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African Americans Confront Lynching: Strategies of Resistance from the Civil War to the Civil Rights Era (The African American History Series) epub download

by Jacqueline M. Moore,Nina Mjagkij,Christopher Waldrep


This book examines African Americans' strategies for resisting white racial violence from the Civil War until the assassination of Martin Luther King, J. in 1968, and on into the Clinton era. Christopher Waldrep's semi-biographical approach to the pioneers in the antilynching campaign.

This book examines African Americans' strategies for resisting white racial violence from the Civil War until the assassination of Martin Luther King, J. Christopher Waldrep's semi-biographical approach to the pioneers in the antilynching campaign portrays African Americans as active participants in the effort to end racial violence rather than as passive victims. A rich selection of documents helps give the story a sense of immediacy.

The African American history series. Bibliography, etc. Note: Includes bibliographical references. C) 2017-2018 All rights are reserved by their owners. On this site it is impossible to download the book, read the book online or get the contents of a book. The administration of the site is not responsible for the content of the site. in 1968 and up to the Clinton era. Christopher Waldrep's semi-biographical approach to the pioneers in the anti-lynching campaign. Christopher Waldrep's semi-biographical approach to the pioneers in the anti-lynching campaign portrays African Americans as active participants in the effort to end racial violence rather than as passive victims.

The post–civil rights era in African-American history is defined as the time period in the United States since Congressional passage of the Civil Rights Act of 1964, the Voting Rights Act of 1965, and the Fair Housing Act of 1968, major federal legis.

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African Americans Confront Lynching book. Christopher Waldrep's semi-biographical approach to the pioneers in the anti-lynching campaign portrays African Americans as active participants in the effort to end racial violence This book examines African Americans' strategies for resisting white racial violence from the Civil War until the assassination of Martin Luther King, J.

African American History Series

African American History Series. Lanham: Rowman & Littlefield Publishers, 2009. Historian Christopher Waldrep’s latest contribution to the field of lynching studies is a compact and readable volume that traces the various strategies and tactics that African American activists used throughout the nineteenth and twentieth centuries to combat white supremacist violence. It is published as part of a Rowman & Littlefield series that aims to present interpretations of major events in African American history to nonspecialists.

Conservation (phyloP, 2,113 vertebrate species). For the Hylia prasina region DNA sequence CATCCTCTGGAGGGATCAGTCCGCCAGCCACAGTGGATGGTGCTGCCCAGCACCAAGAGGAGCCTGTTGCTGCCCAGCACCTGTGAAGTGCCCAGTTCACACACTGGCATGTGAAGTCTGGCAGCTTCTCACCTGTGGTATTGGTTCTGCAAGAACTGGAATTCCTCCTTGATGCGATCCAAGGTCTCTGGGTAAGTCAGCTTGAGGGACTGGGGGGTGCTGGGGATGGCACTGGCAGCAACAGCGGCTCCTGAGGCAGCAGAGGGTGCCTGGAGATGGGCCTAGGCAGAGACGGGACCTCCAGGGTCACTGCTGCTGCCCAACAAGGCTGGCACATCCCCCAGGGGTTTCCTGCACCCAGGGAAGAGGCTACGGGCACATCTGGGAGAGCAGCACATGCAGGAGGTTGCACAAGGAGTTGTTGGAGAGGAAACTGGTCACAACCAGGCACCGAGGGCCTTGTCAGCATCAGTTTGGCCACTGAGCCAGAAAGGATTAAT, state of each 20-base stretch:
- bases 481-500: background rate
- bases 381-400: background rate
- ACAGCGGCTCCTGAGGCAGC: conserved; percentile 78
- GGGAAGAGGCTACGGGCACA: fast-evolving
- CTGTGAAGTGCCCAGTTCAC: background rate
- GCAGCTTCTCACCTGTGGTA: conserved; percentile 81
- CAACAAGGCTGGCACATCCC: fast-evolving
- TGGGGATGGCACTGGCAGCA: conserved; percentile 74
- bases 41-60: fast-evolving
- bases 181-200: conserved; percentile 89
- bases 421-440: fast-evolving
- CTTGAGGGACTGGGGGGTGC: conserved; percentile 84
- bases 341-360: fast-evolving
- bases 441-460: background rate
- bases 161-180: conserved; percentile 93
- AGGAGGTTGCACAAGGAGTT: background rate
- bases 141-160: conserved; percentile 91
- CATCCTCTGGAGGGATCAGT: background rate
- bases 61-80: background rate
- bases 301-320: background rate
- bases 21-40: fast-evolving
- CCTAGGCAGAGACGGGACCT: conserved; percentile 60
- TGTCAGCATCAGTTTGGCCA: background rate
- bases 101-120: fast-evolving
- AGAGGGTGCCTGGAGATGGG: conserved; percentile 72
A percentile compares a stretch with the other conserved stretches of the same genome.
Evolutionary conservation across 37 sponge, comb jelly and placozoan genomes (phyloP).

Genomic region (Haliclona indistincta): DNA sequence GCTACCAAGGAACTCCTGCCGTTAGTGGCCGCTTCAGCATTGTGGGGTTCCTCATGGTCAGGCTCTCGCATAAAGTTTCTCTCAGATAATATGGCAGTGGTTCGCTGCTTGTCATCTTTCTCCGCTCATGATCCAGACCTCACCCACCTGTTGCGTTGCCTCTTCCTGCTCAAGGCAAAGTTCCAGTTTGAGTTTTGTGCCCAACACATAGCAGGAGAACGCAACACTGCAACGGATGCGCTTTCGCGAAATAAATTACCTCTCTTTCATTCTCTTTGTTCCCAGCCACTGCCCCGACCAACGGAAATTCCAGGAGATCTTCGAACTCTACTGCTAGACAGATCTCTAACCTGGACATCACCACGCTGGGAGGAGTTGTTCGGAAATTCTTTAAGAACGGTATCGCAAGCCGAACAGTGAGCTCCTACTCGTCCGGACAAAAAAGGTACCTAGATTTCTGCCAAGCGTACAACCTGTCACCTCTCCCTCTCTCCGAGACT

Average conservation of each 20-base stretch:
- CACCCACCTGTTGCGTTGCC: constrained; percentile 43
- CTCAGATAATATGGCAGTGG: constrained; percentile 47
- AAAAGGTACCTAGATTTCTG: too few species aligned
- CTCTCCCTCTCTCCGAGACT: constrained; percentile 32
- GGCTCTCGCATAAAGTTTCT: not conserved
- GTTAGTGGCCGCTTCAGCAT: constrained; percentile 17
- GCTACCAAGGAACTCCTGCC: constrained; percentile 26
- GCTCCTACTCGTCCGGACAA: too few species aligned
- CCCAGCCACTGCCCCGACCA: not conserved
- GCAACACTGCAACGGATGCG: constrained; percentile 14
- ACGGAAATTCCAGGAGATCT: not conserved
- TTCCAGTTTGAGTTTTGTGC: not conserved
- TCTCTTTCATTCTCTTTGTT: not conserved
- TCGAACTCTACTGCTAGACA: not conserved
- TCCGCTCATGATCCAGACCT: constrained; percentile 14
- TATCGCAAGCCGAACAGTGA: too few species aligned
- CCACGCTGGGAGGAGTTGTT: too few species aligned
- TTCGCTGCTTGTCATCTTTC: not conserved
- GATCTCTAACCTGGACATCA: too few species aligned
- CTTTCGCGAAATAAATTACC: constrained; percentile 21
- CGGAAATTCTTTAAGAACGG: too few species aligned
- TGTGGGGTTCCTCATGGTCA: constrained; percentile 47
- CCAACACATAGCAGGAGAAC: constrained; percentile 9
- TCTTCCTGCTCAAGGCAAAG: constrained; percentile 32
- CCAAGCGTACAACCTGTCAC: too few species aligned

This book examines African Americans' strategies for resisting white racial violence from the Civil War until the assassination of Martin Luther King, Jr., in 1968 and up to the Clinton era. Christopher Waldrep's semi-biographical approach to the pioneers in the anti-lynching campaign portrays African Americans as active participants in the effort to end racial violence rather than as passive victims. In telling this more than 100-year-old story of violence and resistance, Waldrep describes how white Americans legitimized racial violence after the Civil War, and how black journalists campaigned against the violence by invoking the Constitution and the law as a source of rights. He shows how, toward the end of the nineteenth century and into the twentieth, anti-lynching crusaders Ida B. Wells and Monroe Work adopted a more sociological approach, offering statistics and case studies to thwart white claims that a black propensity for crime justified racial violence. Waldrep describes how the NAACP, founded in 1909, represented an organized, even bureaucratic approach to the fight against lynching. Despite these efforts, racial violence continued after World War II, as racists changed tactics, using dynamite more than the rope or the gun. Waldrep concludes by showing how modern day hate crimes continue the lynching tradition, and how the courts and grass-roots groups have continued the tradition of resistance to racial violence. A rich selection of documents helps give the story a sense of immediacy. Sources include nineteenth-century eyewitness accounts of lynching, courtroom testimony of Ku Klux Klan victims, South Carolina senator Ben Tillman's 1907 defense of lynching, and the text of the first federal hate crimes law.

African Americans Confront Lynching: Strategies of Resistance from the Civil War to the Civil Rights Era (The African American History Series) epub download

ISBN13: 978-0742552739

ISBN: 074255273X

Author: Jacqueline M. Moore,Nina Mjagkij,Christopher Waldrep

Category: Other

Subcategory: Humanities

Language: English

Publisher: Rowman & Littlefield Publishers (November 16, 2009)

Pages: 232 pages

ePUB size: 1141 kb

FB2 size: 1465 kb

Rating: 4.2

Votes: 909

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